Thursday, October 12, 2006

Column of Marcus Aurelius

Column of Marcus Aurelius in Piazza Colonna, Rome

This photo of the Column of Marcus Aurelius is part of one of the panoramic images found on the Tour of Rome. There are over 100 images taken from around Rome linked to an interactive map.

The Column of Marcus Aurelius (also known as Colonna Antonia) is another ancient monument in Rome. It is situated in the Piazza Colonna and was made Commodus in memory of his father, Emperor Marcus Aurelius (who would not have approved of such an egoistical act).

Marcus Aurelius of the Antonia family became joint Roman emperor in 161 with Versus after the death of Antonius Pius. He is one of the ‘5 Good Emperors’ who ensured their succession by nomination thus avoiding the turmoil and revolt that normally accompanied the death of an Emperor. Unfortunately for Marcus, his son Commodus proved a poor and egotistical successor whose rule marked the end of Pax Romana as the empire entered decline. Marcus Aurelius was also an important stoic philosopher.

During the rule of Marcus Aurelius Rome was facing war with both the Germans and Persians, and it is this that the column depicts. It is formed of 27 blocks of Luni marble and, together with the pedestal, stands some 42m high. It’s design is similar to Trajan’s column located next to Trajan’s Forum. Thus the battle scenes ascend in spiral bands around the column, though they are far more realistic and bloody than those of Trajan.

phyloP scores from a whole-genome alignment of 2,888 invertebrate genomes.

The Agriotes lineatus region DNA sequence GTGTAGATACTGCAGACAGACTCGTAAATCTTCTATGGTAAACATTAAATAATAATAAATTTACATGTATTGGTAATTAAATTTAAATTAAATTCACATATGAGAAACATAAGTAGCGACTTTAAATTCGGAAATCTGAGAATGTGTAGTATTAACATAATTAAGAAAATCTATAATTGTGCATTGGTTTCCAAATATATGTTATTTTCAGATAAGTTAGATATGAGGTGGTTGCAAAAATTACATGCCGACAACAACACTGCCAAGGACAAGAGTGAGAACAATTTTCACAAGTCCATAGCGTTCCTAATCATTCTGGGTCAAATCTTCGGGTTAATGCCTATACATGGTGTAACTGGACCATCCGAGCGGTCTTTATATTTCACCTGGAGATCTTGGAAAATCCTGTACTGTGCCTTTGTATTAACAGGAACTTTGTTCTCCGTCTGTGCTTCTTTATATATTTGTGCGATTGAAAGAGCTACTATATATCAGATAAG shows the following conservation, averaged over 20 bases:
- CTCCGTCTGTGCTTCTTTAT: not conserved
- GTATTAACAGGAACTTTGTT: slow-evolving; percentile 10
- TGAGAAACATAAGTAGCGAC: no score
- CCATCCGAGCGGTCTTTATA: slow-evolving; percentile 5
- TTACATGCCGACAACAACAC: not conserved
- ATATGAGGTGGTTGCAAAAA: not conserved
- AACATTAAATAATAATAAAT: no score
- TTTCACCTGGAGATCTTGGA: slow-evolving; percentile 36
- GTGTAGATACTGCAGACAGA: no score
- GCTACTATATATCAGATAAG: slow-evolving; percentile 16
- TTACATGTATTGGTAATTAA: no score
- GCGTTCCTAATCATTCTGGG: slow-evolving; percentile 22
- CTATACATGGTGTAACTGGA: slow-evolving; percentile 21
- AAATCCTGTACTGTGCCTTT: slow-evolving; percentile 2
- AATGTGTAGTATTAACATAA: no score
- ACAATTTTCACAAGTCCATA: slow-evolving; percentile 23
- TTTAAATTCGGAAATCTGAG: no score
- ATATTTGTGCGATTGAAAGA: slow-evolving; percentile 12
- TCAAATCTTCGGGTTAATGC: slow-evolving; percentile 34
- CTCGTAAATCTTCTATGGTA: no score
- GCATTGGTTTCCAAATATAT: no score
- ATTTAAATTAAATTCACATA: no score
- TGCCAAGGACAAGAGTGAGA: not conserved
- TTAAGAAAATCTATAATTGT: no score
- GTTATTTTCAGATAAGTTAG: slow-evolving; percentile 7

There are 20 spirals, interrupted half way by a Victory. The lower section deals with the wars against the Germans (169-73) while the Samaritan conflict occupies the upper sections. On the third spiral, on the east side, the base relief depicts the Roman army being saved by a rain storm which, in the 4C, was attributed as a miraculous answer to prayer by the Christians in their ranks.

The centre of the column is hollow and a spiral staircase ascends to the top via 200 steps. This is now rarely open to the public though in the Middle Ages the column was the property of the Convent of St. Silvester and monks would ask for alms from the pilgrims wishing to ascend.

Originally the column was topped with a statue of Marcus Aurelius and his wife Faustina, but this was replaced by a statue of St. Paul in 1589 when the base and column were restored by Sixtus X.

In the Middle Ages, the piazza was at the intersection of the two most important pilgrim routes in Rome and a popular market place. One route left Via Salaria for Ponte Sant'Angelo and St. Peter's in the Vatican. The other started at Piazza del Popolo heading for the Campidoglio and San Giovanni in Laterano.

A full panoramic image showing the Piazza Colonna is found on the Rome tour by An enlargement of this photo can be found on Flickr.

For more articles on Rome see the Rome Index or select one of the labels at the bottom.

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